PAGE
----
<$1000 rumoured low end FF body. Likely without EVF a la Sigma fp style

12 months out is a long time for a CR2 rumour especially as there was the same rumour last year for end 2021 delivery.
I get the feeling that those who really, really want a crop-sensor body for birding and wildlife would be willing to spend as much or even a little more than an R6. That's actually where the 7D was slotted, a little above the 6D.
 
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vignes

EOS M50
Oct 19, 2017
31
28
Australia
I wonder how they will approach lenses going forward.
that's what I'm thinking. I don't see value. users can now crop to get APSC format. Maybe smaller lens would be interesting but Canon has to focus on getting more RF FF lens out. Sony+Sigma+Tamron are producing good E mount lenses at a very fast pace.
 

David - Sydney

EOS R
CR Pro
Dec 7, 2014
1,004
836
www.flickr.com
Just because Canon prices the R6 at USD$2500, I don't buy the argument that an APS-C body with similar features must naturally be priced there as well.

There is no precedent in the current market for a $2500 USD APS-C body. The most expensive APS-C body I am aware of is the Fujifilm X-Pro3 ($1800, without the dura finish), but I think the $1700 X-T4 is a better option for 7Dii sports/action/wildlife shooters looking to move to mirrorless, that or the $1400 Sony a6600 (prices in USD at B&H as of this date).

All three of these bodies check the boxes for the standard high-end features: Magnesium alloy construction, weather/dust resistance, fast AF, face/eye AF, animal eye AF (Sony, not sure about Fuji), IBIS, 200K (Sony) or 300K (Fuji) shutter rating, 4K video (no time limit on Sony, not sure about Fuji), and a large image buffer. The two Fuji's also have dual SD card slots.

If Canon does make an "R7" with similar specs, they very likely will price it well north of $2K. That's their prerogative, and I'm sure there will be many compelling reasons why people will be willing to pay that much. I'm not judging, in fact I might even be one of them. But that price and that feature set do not inherently have to go hand in hand with one another.
The only real outlier for Canon is the M6ii with speed and pixel density in a M body. I suspect that a cheaper but similar body with that sensor would sell well.
Canon will price within their product portfolio and they haven't really tried to match Sony or Nikon with equivalent models let alone Fuji.
A new sensor is a different story.
A R7 with similar features to R6 but faster rolling shutter, and a higher pixel BSI density would cannibalise their R6 if it was priced lower than the R6.
 

neuroanatomist

I post too Much on Here!!
CR Pro
Jul 21, 2010
26,116
4,708
I get the feeling that those who really, really want a crop-sensor body for birding and wildlife would be willing to spend as much or even a little more than an R6. That's actually where the 7D was slotted, a little above the 6D.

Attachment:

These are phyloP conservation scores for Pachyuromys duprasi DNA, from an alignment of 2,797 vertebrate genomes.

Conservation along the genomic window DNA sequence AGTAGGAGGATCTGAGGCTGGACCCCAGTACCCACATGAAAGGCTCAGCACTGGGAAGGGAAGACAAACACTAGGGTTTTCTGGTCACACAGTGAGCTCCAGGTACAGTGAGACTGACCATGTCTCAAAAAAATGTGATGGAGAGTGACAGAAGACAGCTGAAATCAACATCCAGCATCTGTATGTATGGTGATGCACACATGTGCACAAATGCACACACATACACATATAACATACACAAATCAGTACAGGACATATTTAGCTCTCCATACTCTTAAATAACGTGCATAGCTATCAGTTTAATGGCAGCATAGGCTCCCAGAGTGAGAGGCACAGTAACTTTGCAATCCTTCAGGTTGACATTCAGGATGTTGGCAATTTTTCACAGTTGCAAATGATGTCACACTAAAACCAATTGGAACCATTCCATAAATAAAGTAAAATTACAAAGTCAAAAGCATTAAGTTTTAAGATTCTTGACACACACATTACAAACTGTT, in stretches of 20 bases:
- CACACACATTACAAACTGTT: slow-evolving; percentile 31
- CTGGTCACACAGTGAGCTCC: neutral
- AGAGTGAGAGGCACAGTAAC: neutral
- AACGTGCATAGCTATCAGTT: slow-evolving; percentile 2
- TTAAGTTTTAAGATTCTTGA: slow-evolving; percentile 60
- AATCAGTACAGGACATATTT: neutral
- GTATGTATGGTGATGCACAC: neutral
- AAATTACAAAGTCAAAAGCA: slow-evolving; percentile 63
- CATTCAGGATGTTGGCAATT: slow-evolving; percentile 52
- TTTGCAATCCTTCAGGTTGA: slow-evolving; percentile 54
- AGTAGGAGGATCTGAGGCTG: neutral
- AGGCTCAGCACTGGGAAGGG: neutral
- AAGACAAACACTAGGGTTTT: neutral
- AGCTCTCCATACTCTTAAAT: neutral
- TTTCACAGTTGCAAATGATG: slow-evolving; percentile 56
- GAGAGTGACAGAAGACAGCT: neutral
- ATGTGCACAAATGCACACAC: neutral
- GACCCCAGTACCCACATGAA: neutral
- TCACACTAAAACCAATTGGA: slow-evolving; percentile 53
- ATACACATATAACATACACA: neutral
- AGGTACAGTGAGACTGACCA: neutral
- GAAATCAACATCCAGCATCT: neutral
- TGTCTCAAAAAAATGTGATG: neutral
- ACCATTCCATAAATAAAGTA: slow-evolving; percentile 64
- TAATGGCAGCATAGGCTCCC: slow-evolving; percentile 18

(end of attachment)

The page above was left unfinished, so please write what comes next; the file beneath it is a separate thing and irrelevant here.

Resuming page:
For the record, the 7D launched at $1699 (2009), and the 6D launched at $2099 (2012). The 7DII launched at $1799 (2014), and the 6DII launched at $1999 (2017).

So the 6D was slotted $400 above the 7D, and the 6DII was slotted $200 above the 7DII.
 
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David - Sydney

EOS R
CR Pro
Dec 7, 2014
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I get the feeling that those who really, really want a crop-sensor body for birding and wildlife would be willing to spend as much or even a little more than an R6. That's actually where the 7D was slotted, a little above the 6D.
But a 6Dii is USD1400 vs $2500 for R6. There may be a re-jigging of the product line with EOS R and RP replacements but a R7 with similar specs to R6 will be a problem for them in product differentiation.
In a cheaper body than R6, 12fps, single card might be an option or it will need to be >USD2500 to justify the higher megapixel count. I know that mp is not everything but as the R5 and R3 have shown that the key feature to Canon is the megapixel count!
 

Jethro

EOS R
CR Pro
Jul 14, 2018
589
492
It might depend on the overall build quality - I recall that the 7D was in the bullet-proof semi-pro category, and the 7DII somewhat less than that. But I agree it will probably come back to the sensor - if that is a new design then it is going to represent a premium component, knocking up the price. And, like others, I wonder how many they will actually sell - I can't see there being a mass-market (even in R6 terms), so more likely it will aim at specialist niches, meaning that the necessary revenue (and profit) would have to be recouped over a lesser volume of sales. And of course there is the expected low-price (<$1000) R series FF that is rumoured for early 2022 - that would presumably entice a certain number more of potential APSC buyers into entry level FF?
 

camerone

I'm New Here
Mar 12, 2017
14
1
Boston